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Caians win top US translation prize

  • 08 December 2016

Two Caian scholars, Life Fellow Edward Timms (1956) and Fred Bridgham (1968) have won a prestigious award from the Modern Language Association of America for their translation of The Last Days of Mankind by the Austrian writer and journalist Karl Kraus (pictured). Professor Bridgham, of the University of Leeds, and Professor Timms, of the University of Sussex, received the twelfth Aldo and Jeanne Scaglione Prize for a Translation of a Literary Work for their book, published by Yale University Press. The prize will be presented on 7 January 2017.

The committee’s citation for Bridgham and Timms’s translation praised the authors for managing "to convey differences in register and dialects from German into English and ingeniously resolve slips and wordplay that “blend pathos with humor,” as they phrase it.

"The various paratexts are helpful and sound. The translation is aesthetically nuanced and distinguished, and the imbedded poetry is carefully crafted. This monumental volume of scholarship and literary translation brings Kraus’s epic masterpiece in full to English-language readers a century after its publication."

Fred Bridgham received his PhD from the University of Cambridge, and from 1971 until his retirement in 2006 he was affiliated with the University of Leeds, where he supervised doctoral dissertations and pioneered master’s courses in Anglo-German literary relations and literary translation. He is editor of The First World War as a Clash of Cultures and the author of The Friendly German-English Dictionary, Germany from Unification to Reunification, and Rainer Maria Rilke: Urbild and Verzicht. He has written and lectured widely on German literature and music, and recently translated a collection of five plays by Georg Kaiser, entitled After Expressionism, and is currently working on other comedies from the Weimar period, including Carl Zuckmayer’s The Grapes of Mirth (Der fröhliche Weinberg).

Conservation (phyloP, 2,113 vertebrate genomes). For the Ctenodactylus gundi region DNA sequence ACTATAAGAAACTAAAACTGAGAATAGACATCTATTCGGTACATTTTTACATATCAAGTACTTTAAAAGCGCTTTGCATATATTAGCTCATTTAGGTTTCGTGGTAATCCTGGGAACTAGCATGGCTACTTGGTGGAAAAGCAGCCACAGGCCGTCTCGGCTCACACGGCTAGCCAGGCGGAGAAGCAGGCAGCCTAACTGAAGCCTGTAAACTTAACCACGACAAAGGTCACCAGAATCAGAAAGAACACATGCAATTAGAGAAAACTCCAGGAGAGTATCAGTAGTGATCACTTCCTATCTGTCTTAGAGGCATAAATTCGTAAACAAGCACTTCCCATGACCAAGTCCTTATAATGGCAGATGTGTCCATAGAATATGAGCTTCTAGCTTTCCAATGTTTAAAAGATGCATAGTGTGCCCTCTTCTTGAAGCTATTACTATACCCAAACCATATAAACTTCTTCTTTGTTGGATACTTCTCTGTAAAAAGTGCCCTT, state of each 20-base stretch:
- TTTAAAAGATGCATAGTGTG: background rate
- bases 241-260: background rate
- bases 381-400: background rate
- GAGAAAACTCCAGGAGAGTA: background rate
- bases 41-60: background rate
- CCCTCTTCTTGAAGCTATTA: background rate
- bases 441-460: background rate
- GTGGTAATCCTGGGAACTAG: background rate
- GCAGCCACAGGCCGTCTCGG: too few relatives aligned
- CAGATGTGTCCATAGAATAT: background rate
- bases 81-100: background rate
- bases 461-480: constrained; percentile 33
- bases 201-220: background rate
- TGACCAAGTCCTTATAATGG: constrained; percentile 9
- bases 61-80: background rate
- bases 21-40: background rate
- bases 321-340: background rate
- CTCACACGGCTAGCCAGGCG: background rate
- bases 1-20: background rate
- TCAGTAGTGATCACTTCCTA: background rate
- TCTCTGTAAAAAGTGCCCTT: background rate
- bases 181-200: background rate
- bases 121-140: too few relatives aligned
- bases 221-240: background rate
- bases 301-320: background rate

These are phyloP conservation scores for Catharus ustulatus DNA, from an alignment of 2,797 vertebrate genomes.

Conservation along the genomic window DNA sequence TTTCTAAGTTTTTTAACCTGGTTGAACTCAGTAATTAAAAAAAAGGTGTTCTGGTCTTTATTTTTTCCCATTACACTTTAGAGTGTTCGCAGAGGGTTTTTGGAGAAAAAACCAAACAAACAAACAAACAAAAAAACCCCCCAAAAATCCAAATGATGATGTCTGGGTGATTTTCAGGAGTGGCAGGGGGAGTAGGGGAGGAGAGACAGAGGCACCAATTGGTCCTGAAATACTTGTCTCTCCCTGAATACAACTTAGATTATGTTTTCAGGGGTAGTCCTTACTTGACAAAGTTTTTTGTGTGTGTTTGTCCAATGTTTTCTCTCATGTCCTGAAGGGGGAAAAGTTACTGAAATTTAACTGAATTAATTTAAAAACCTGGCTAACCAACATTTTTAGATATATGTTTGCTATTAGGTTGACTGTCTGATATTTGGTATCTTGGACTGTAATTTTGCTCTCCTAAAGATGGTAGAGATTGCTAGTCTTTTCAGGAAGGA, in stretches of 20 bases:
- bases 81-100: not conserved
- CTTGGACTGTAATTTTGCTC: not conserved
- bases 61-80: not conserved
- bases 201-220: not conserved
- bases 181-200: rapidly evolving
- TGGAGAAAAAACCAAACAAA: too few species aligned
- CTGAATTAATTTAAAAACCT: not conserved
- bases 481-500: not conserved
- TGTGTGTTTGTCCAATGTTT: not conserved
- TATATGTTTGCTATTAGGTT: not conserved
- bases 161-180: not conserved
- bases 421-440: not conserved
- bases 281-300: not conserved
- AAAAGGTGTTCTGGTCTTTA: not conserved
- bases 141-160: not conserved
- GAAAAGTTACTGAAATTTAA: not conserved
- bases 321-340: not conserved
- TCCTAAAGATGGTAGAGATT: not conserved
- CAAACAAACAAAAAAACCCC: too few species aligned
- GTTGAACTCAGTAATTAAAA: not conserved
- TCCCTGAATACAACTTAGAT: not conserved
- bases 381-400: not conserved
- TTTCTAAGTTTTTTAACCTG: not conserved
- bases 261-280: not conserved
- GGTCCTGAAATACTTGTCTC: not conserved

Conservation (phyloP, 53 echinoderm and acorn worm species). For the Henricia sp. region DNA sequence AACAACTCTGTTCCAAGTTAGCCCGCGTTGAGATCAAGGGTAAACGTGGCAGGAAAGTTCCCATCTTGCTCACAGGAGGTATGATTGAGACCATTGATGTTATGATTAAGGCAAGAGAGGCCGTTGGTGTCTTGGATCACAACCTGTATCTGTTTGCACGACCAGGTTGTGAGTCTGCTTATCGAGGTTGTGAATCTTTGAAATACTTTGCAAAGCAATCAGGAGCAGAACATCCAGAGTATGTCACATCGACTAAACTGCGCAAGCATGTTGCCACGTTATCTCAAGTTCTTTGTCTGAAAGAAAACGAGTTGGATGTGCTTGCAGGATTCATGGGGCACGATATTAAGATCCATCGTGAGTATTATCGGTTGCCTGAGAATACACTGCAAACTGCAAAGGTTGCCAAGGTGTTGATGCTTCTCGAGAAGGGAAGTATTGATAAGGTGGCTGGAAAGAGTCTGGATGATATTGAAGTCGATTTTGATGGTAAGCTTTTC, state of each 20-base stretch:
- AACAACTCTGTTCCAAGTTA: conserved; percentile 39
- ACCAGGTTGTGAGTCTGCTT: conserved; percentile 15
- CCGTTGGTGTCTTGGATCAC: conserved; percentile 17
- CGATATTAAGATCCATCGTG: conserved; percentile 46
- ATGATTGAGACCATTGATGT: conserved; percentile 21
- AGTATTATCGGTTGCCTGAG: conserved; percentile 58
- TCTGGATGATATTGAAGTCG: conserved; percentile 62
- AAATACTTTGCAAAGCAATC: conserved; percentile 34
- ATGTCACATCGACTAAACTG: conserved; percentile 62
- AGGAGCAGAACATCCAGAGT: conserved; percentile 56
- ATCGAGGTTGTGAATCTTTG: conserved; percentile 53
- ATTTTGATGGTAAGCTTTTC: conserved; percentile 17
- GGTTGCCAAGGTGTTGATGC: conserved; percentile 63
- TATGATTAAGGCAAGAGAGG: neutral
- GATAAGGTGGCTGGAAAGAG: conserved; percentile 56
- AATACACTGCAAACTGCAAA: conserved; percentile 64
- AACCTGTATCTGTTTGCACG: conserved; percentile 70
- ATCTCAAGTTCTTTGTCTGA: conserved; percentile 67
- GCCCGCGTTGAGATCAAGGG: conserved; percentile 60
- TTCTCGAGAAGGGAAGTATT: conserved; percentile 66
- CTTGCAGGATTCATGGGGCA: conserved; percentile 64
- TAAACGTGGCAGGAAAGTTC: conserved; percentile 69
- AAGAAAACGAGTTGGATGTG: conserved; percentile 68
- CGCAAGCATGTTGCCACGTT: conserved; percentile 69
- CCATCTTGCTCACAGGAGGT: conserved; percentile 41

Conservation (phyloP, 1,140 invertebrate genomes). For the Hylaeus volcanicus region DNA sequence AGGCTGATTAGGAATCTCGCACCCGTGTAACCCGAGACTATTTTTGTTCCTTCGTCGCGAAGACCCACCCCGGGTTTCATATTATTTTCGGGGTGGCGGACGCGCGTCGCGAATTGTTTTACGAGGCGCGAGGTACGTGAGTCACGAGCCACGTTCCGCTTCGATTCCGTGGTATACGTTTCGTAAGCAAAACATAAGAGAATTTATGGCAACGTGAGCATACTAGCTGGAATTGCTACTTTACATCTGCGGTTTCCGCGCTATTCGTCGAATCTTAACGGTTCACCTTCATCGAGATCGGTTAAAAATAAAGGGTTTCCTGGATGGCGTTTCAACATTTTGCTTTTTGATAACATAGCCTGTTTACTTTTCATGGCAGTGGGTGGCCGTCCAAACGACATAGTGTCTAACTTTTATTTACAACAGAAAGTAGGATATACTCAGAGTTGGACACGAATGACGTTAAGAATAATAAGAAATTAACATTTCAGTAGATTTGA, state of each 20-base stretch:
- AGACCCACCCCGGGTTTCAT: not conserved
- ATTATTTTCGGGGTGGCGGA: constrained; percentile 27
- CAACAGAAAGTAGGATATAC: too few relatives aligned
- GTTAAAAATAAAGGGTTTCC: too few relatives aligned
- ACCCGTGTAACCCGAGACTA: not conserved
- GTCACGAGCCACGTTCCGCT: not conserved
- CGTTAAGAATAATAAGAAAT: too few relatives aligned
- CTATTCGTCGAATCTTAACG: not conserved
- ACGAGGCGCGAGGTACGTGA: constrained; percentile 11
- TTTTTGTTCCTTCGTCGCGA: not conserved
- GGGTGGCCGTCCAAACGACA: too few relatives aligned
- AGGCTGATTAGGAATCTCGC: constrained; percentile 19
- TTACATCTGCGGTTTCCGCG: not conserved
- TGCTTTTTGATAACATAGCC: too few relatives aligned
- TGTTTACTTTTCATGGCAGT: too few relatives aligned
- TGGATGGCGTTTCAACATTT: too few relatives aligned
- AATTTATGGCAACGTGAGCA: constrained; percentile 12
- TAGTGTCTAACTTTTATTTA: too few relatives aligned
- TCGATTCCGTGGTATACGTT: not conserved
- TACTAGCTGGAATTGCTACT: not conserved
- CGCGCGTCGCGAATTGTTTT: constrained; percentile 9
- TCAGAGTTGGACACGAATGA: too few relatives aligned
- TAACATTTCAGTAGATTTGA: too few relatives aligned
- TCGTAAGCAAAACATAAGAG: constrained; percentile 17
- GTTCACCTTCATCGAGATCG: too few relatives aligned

Edward Timms, emeritus professor of German at the University of Sussex, was also the founding director of the Centre for German-Jewish Studies. Among his many publications are Karl Kraus: Apocalyptic Satirist, Freud and the Child Woman: The Memoirs of Fritz Wittels, and the memoir Taking Up the Torch: English Institutions, German Dialectics and Multicultural Commitments. He is coeditor of Freud in Exile: Psychoanalysis and its Vicissitudes. With his wife, Saime Göksu, he is author of Romantic Communist: The Life and Work of Nazim Hikmet. He is a fellow of the British Academy and in 2005 was made an officer of the Order of the British Empire for services to scholarship. His research has been honored by the City of Vienna and the Republic of Austria. His most recent publication is Anna Haag and Her Secret Diary of the Second World War: A Democratic German Feminist’s Response to the Catastrophe of National Socialism.

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